Lips: Happiness is something that we’re always in search of, and there’s never enough, right (laughs)? The real truth of that is, that’s what it really is. What I’ve actually discovered about life is that it’s the moment, really, and you live for those moments. They’re endless until you end. So there’s no sense measuring it. Day to day, am I content? You’re never a hundred percent content if you’re a human being, because you’ll never find enough happiness. It’s never ending, isn’t it? I mean, I’d pose it as a question to each individual; it depends on how—and what lengths to go—to find that happiness and what is that happiness.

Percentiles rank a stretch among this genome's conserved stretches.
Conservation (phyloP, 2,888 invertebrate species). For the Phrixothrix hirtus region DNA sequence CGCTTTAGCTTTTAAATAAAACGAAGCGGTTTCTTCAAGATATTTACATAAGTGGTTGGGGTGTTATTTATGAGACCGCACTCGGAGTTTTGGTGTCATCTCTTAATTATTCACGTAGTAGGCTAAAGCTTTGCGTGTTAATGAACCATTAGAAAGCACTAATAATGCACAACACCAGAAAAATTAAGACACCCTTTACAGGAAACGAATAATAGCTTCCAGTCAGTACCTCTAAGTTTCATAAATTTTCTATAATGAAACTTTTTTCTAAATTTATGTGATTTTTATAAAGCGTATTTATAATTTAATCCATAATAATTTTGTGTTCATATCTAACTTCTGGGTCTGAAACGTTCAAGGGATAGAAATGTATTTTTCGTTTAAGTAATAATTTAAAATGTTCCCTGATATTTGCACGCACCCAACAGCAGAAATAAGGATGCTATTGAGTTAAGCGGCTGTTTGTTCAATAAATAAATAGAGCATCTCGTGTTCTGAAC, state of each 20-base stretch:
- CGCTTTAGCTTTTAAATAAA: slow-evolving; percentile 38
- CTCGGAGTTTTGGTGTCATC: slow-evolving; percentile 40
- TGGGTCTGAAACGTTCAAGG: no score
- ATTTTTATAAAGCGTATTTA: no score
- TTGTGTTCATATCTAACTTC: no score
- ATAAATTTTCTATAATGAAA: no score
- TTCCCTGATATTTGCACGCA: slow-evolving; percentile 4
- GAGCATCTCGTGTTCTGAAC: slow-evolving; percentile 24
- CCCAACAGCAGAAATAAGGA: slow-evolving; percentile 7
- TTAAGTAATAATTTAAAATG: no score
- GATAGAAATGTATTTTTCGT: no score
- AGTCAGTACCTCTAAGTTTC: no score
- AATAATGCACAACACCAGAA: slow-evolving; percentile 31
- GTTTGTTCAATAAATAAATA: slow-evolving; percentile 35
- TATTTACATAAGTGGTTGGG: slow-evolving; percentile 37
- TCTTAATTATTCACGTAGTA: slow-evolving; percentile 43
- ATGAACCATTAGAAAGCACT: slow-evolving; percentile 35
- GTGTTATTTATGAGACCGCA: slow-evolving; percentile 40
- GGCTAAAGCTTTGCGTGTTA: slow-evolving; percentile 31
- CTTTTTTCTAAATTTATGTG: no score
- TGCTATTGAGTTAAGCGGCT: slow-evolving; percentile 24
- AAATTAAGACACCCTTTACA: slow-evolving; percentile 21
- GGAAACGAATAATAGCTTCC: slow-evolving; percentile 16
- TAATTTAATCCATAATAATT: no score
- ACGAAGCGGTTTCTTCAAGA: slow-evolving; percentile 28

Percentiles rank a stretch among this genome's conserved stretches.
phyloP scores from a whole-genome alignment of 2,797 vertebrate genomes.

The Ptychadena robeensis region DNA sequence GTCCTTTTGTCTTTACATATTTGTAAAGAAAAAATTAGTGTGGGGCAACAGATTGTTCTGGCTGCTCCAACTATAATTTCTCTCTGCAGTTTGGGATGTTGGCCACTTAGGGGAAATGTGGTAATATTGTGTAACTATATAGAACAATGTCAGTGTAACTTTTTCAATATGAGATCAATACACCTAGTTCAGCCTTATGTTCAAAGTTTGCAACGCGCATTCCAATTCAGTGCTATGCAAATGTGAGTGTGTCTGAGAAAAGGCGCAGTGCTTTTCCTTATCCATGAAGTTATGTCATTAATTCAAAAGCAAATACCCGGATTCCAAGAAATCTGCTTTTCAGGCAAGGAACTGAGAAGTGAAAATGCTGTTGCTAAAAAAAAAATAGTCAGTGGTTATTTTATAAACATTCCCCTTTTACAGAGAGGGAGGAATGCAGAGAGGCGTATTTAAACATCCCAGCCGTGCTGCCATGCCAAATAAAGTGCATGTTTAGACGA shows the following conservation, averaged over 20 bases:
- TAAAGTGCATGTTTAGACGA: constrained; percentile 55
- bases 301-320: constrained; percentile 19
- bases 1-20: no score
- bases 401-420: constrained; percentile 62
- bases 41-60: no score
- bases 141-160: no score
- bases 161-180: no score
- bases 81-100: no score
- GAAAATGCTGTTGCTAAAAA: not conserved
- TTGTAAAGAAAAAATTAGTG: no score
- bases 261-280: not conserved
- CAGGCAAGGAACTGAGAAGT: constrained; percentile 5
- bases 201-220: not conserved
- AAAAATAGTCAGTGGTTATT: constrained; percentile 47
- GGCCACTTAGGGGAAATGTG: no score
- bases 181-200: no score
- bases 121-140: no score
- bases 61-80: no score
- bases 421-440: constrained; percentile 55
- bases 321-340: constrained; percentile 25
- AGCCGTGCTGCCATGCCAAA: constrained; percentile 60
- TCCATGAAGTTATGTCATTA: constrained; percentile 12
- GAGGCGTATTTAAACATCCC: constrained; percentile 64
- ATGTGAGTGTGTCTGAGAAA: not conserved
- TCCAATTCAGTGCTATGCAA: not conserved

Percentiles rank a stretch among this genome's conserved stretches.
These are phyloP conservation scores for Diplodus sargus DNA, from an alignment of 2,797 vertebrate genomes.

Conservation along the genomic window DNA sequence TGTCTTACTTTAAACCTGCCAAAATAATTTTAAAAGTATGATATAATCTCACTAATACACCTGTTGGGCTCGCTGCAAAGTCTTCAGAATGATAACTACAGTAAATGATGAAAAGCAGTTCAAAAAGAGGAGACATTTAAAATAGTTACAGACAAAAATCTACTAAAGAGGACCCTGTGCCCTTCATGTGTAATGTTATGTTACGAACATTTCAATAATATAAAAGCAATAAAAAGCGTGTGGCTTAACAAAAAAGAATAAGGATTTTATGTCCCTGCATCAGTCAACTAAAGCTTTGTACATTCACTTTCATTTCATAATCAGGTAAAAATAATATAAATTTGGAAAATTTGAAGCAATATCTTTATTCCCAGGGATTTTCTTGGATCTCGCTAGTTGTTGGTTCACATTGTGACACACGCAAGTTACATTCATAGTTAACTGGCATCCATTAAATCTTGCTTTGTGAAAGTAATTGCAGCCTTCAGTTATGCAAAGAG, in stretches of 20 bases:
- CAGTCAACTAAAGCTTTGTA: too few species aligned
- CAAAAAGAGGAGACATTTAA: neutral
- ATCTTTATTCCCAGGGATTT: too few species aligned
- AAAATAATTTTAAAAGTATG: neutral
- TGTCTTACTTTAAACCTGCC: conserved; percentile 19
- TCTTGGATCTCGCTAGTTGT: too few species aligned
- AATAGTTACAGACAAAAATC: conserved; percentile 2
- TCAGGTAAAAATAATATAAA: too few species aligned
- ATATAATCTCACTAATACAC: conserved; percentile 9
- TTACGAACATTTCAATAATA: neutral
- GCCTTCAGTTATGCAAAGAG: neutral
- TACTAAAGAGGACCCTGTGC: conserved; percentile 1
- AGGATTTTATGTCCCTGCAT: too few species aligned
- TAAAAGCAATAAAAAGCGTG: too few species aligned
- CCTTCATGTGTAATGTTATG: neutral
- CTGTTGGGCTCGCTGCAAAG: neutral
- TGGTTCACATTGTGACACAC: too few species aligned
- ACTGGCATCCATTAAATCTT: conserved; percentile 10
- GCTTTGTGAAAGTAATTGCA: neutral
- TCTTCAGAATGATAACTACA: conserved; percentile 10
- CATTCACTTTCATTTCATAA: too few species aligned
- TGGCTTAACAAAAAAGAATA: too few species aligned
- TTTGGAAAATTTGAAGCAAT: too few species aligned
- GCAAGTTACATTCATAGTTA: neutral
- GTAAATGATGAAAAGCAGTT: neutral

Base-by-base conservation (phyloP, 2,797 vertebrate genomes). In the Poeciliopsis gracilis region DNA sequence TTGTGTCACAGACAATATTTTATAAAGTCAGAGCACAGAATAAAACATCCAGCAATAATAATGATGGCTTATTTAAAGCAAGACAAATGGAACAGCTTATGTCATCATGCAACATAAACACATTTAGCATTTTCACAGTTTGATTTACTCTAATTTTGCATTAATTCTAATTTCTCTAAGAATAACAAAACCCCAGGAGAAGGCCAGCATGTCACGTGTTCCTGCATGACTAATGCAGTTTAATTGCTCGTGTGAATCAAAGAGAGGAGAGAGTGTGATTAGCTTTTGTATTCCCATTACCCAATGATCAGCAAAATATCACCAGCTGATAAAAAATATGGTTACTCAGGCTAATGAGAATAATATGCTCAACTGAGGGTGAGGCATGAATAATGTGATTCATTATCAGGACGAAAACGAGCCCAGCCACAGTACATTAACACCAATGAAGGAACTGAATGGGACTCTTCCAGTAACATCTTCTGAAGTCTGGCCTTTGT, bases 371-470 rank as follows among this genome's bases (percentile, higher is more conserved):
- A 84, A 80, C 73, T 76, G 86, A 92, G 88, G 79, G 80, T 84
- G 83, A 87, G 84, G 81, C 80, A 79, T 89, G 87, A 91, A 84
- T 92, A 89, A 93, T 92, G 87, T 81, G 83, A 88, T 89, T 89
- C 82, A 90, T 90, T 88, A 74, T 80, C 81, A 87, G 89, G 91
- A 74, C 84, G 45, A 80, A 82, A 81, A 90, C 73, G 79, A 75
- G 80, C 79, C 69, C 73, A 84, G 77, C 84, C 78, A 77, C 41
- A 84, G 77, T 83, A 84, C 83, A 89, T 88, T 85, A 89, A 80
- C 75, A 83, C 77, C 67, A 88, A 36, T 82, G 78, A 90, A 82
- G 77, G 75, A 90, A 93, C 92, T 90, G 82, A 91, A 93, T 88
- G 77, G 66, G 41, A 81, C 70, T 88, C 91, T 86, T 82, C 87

Am I content? I’ve always been content. And the reason I’m like that in a certain sense, is that I’ve always done it the way I wanted to do it, when I wanted to do it, with whom I’ve wanted to do it. I have no regrets, so there’s contentment that comes with those things (laughs)—obviously! You always want to look at a brighter tomorrow, and you always want success for tomorrow, even if today, you’ve had a lot. You want continuation, and that in itself is the past. Is it something to be threatened by? It can be very difficult. It won’t end; the difficulty doesn’t end. You’re constantly trying to live up to what you just did, or what you did in the past—always! You’re always under scrutiny; it’s not that I pretend I’m under scrutiny; I am (laughs)!